As a leader, one of the most significant challenges you face today is not only the incredible volume of information you must manage and absorb, but also the sheer complexity of the information you must deal with on a daily basis. There are countless moving parts - and many of those moving parts aren't directly within your control, even though you're accountable for them.
This is why your ability as a leader to cut through the complexity and make things simple for yourself and others is such a critical skill. And by "simple" I don't mean dumbing things down.
Steve Jobs demonstrated the power of simplicity in design while leading Apple to produce some of the most elegant and groundbreaking consumer tech products ever invented. While he may have made simplicity look easy, even he acknowledged how hard it can be:
"Simple can be harder than complex. You will often have to work hard to get your thinking clean to make it simple. But it's worth it because in the end you can move mountains." - Steve Jobs
Keeping things simple becomes even
more challenging as
workplaces become more team-oriented. The days of individual "knowledge is
power" have given way to an imperative to harness
the collective intelligence of your organization. No one person can know
everything so we are increasingly dependent on each other.
This means if you want to bring people together, a new mantra is in order: "clarity is power." You know you have achieved clarity when a concept or idea that was complex and confusing is now simple and clear.
Three principles for leading with simplicity
The ability and discipline required to achieve simplicity in everything you do is an absolutely essential skill you will need if you want to offer your team members the clarity they need to take effective action.
Here are three principles to help you lead with simplicity, as well as how to apply them to giving performance feedback.
1. Clarify the outcome before taking action
The pressure to continue to do more with less, along with the expectation of 24/7 availability is overwhelming for many people in the workplace. It's natural to want to take action on a project quickly because it can keep that intense feeling of being under pressure at bay. Yet taking the time to clarify the outcomes you want and need to achieve in endeavors both big and small can help you work smarter instead of just harder. This is a simple, yet important practice for leaders. It ensures they are thinking, acting and leading others strategically.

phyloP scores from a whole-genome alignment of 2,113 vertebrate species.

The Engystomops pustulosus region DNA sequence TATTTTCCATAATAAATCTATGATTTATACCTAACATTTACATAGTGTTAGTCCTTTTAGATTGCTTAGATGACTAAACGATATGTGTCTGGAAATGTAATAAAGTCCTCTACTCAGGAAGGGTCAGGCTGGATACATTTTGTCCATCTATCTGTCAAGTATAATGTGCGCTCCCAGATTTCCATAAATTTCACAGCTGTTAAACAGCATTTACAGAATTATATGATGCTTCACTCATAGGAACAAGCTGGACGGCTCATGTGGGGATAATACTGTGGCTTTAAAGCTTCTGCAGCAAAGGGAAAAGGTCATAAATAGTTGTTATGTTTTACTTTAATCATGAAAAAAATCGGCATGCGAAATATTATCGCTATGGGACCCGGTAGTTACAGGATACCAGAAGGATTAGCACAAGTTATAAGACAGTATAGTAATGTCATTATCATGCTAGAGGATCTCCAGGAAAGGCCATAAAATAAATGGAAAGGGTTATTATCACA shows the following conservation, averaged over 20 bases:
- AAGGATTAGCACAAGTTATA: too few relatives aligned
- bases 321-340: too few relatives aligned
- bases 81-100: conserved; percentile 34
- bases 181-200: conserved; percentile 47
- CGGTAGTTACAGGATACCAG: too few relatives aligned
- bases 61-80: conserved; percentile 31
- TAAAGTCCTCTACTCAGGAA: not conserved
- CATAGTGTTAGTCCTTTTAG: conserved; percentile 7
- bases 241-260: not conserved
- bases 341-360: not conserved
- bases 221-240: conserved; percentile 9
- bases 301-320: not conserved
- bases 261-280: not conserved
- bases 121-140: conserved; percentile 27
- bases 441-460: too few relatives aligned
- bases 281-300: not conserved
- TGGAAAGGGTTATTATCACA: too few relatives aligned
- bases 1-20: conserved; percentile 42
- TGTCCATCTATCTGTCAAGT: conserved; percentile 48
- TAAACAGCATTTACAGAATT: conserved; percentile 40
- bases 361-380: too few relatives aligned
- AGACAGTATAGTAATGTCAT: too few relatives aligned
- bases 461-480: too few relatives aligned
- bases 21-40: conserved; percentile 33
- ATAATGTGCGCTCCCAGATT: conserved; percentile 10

When preparing to give performance feedback, take the time to write down the specific impact you want your feedback to have on your employee's performance. It should fit in one sentence. Consider these questions: how will you know your feedback made a difference? What changes in behavior or attitude do you need to see to know your feedback has had the desired effect?
2. Apply the rule of three
The rule of three is based on the concept that people only tend to remember three things. Great orators and marketers know this, as do great business strategists. If you want a message to be remembered, refine your thoughts and ideas to a list of three. This rule can be applied to strategic planning, setting goals, preparing talking points for a meeting or even creating your must-do list for the day.
Of course, narrowing anything down to a list of three can require a great deal of thought and will likely require you make strategic choices. However, consider it as a great investment of your time. By doing this extra bit of work you can actually help those you lead increase their focus, reduce confusion and even save time.
In preparing for a performance feedback conversation, consider simplifying your feedback into the three key points that you must get across to the employee in order to produce your intended outcome.
3. Apply the principle of less is more to your communication
Remember that you are always speaking into cluttered minds. Lengthy explanations, long complex presentations, rambling emails, etc. will not cut through the clutter. If you want to communicate your message clearly and get the results you want, you need to be able to get to the point. You have to tell people the short story so you can spark people's interest in listening to the longer story.
When it comes to giving performance feedback, always begin with simply expressing your commitment to the individual's success, satisfaction and future. This should happen whether you're giving praise or about to initiate some form of progressive discipline. Starting with a commitment to the employee's success will put you both at ease and set the context and tone for your interaction.
This also gives you room to get to the important points quickly. Stories and examples can provide context, but you should always lead with the point you want to make. Outlining the point first will give the person you're speaking with something specific to listen for in your story.
Also beware of trying to soften the blow of tough communication by skirting around your point. It doesn't help and just prolongs the agony for you both.
The ROI of keeping it simple
There is no doubt that persistently driving for simplicity is an investment. It requires hard work, rigor and discipline. It also requires that you have the strength to slow things down when the pull is to keep going faster or to get tough conversations over with quickly. You must consider the dividends of your investment in simplicity: meaningful interactions, positive impact, satisfying progress, and empowering your people to elevate their performance and do their best work yet.
What do you think? Is simplicity worth the investment?